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Tax Liens Complicate Bankruptcy Filings

On the other hand, a Georgia couple filed a bankruptcy petition under Chapter 13 in 1996 after having been notified by the IRS that they owed back taxes and it intended to collect them.

In the bankruptcy petition, the couple lists the IRS as a creditor with a claim of $338,571. However, the IRS filed a claim for $428,780. The couple filed an objection to the IRS claim on the grounds that they didn't owe it. For about a year, the couple and the IRS engaged in discovery proceedings on the issue, but just as the case was to go to trial, they and the IRS agreed to dismiss the objection without prejudice. Several months later, the bankruptcy case was dismissed on a motion by the IRS to which the couple did not object.

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The IRS then began collection proceedings, and the couple asked the Tax Court to intervene, arguing that they did not owe the tax. But the Tax Court held that they had had "the opportunity to dispute the underlying [tax] liabilities" in bankruptcy court. For that and various procedural reasons, the Tax Court threw out their case.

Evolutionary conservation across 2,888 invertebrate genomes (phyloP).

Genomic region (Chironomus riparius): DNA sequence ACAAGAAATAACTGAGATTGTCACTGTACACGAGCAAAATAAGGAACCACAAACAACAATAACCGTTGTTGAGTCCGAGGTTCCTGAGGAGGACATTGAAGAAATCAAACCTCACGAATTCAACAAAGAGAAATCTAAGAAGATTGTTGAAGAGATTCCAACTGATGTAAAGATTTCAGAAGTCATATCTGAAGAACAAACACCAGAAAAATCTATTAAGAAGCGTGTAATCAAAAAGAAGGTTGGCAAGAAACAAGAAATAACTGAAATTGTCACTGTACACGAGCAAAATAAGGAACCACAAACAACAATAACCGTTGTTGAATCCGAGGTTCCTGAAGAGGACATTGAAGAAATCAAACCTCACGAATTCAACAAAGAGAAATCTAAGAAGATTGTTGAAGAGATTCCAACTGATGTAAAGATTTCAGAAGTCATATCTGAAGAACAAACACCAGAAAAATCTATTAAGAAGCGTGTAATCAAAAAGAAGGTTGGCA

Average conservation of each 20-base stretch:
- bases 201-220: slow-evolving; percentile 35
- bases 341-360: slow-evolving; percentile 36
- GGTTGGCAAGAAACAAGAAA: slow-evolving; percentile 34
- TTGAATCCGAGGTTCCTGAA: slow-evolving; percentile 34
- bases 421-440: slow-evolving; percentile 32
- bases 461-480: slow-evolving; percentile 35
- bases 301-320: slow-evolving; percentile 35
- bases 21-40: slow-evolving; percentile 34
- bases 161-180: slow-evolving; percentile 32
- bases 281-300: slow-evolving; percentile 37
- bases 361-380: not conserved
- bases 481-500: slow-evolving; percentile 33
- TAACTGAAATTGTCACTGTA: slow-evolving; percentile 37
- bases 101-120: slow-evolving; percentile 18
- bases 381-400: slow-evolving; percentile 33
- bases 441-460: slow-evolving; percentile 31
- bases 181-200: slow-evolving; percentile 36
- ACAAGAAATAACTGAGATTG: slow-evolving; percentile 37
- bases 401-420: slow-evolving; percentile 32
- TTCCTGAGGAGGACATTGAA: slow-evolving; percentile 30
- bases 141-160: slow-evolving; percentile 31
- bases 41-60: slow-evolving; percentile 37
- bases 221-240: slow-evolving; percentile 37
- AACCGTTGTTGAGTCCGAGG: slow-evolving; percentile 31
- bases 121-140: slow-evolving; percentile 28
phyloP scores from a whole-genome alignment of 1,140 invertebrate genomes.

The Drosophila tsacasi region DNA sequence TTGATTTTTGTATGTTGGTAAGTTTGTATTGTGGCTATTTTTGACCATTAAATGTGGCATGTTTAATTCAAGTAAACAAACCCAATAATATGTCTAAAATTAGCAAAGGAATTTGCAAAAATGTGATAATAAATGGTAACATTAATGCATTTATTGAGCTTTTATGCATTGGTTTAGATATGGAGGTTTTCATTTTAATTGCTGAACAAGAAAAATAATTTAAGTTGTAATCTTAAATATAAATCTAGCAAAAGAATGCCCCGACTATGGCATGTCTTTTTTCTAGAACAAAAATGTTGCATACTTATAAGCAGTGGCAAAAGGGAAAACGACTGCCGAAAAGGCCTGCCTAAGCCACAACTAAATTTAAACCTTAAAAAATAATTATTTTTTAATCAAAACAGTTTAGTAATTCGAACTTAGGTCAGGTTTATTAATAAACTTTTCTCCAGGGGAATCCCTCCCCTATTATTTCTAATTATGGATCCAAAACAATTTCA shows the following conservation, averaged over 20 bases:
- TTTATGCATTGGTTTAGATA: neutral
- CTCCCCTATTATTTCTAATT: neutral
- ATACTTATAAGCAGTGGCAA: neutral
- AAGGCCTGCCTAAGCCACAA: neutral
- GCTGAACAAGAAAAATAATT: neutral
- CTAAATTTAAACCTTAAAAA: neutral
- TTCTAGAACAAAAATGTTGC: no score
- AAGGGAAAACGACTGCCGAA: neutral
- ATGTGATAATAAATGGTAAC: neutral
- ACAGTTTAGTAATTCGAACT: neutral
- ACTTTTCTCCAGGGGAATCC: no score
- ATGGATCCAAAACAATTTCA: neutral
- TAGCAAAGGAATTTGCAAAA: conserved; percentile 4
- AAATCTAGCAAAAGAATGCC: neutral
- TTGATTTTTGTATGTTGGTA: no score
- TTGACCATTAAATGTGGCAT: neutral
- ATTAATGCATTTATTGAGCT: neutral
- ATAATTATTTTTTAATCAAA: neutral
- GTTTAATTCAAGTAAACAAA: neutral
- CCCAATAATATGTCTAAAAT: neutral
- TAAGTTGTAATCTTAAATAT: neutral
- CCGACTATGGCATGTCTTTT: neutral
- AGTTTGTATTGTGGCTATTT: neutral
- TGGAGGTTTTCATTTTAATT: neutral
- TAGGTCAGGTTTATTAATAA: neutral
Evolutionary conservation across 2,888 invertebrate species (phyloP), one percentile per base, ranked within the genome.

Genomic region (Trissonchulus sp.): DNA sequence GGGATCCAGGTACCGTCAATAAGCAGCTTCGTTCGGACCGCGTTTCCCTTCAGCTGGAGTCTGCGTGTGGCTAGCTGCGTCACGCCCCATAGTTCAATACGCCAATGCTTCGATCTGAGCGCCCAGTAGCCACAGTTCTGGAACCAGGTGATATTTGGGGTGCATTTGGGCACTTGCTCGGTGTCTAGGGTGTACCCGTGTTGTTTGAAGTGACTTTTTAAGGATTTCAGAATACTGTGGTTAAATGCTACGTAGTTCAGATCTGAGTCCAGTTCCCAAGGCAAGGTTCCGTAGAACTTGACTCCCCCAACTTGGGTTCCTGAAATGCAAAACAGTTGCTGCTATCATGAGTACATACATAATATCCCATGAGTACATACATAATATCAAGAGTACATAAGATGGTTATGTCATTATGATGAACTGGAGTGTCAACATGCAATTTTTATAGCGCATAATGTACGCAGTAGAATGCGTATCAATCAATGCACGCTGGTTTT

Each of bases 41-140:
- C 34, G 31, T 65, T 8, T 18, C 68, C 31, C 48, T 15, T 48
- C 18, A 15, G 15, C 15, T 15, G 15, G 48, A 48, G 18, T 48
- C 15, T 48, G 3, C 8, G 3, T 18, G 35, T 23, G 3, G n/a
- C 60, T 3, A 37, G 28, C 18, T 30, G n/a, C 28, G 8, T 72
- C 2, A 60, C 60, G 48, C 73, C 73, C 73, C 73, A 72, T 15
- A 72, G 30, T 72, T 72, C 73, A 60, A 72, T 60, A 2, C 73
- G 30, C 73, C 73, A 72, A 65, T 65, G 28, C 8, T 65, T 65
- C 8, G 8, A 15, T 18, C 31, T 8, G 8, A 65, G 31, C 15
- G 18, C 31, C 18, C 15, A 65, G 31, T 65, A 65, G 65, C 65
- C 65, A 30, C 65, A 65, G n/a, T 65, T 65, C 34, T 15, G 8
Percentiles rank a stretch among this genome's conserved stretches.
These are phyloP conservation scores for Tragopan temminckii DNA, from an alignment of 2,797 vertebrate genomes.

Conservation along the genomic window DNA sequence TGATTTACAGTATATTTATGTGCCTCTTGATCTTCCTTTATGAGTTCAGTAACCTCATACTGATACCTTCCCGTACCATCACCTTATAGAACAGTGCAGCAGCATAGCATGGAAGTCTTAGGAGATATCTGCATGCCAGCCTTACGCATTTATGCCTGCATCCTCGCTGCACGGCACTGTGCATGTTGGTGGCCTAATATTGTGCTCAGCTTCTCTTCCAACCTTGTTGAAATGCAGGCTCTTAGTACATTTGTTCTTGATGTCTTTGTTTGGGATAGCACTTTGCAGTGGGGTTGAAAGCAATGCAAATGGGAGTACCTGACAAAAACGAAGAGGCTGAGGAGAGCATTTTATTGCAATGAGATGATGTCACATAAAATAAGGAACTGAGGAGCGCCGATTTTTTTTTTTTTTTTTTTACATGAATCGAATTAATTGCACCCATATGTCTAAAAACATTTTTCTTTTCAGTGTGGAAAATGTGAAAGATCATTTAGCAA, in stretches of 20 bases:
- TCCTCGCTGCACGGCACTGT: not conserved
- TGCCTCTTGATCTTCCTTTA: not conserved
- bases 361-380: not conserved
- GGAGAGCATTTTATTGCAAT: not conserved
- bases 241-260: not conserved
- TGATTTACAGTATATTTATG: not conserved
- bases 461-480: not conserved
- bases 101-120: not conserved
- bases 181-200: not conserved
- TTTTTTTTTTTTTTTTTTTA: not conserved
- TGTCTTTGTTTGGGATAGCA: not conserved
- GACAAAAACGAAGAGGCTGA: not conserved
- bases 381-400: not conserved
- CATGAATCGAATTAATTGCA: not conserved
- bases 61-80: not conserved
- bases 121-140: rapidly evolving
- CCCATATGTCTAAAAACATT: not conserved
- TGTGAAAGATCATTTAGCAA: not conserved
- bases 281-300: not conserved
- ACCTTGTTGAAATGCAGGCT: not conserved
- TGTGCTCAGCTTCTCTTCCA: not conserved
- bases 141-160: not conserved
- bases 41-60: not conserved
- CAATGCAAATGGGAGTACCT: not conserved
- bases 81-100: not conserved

The lesson for struggling Americans is that the combination of taxes and bankruptcy is a complex and potentially dangerous situation. The IRS may occasionally screw up, but you could just as easily shoot yourself in the foot. If you're in this kind of situation, consult a good lawyer or other expert.

Mortgage interest. Most people understand that interest paid on a home purchase mortgage is deductible, up to $1 million of debt. And that's true of interest on home equity loans up to $100,000 of debt. But less well known is the fact that interest on home equity loans not used to buy, build or improve a home is not deductible under the alternative minimum tax. That's a provision that can bite AMT payers, who are becoming more numerous.

And the rules can become particularly confusing in refinancings, especially multiple ones. To help clarify things, the IRS said last week that interest in multiple refinancings remains "qualified housing interest," which means deductible for the AMT, "to the extent that the amount of the loan is not increased." That means that as long as the taxpayer doesn't borrow more than the outstanding principal balance, he or she may deduct the interest.

The IRS analysis goes like this: Ms. Smith buys a house in 1990 and borrows $100,000 to finance it. In 2000, by which time the loan balance has been paid down to $90,000, she refinances it, borrowing $90,000. Since she didn't borrow more than the outstanding balance, interest on the new loan is completely deductible. But in 2004, with the loan balance now down to $80,000 she refinances and borrows $110,000. For the AMT, she may deduct only the portion of the interest attributable to $80,000.

It's Revenue Ruling 2005-11, available on www.irs.gov.

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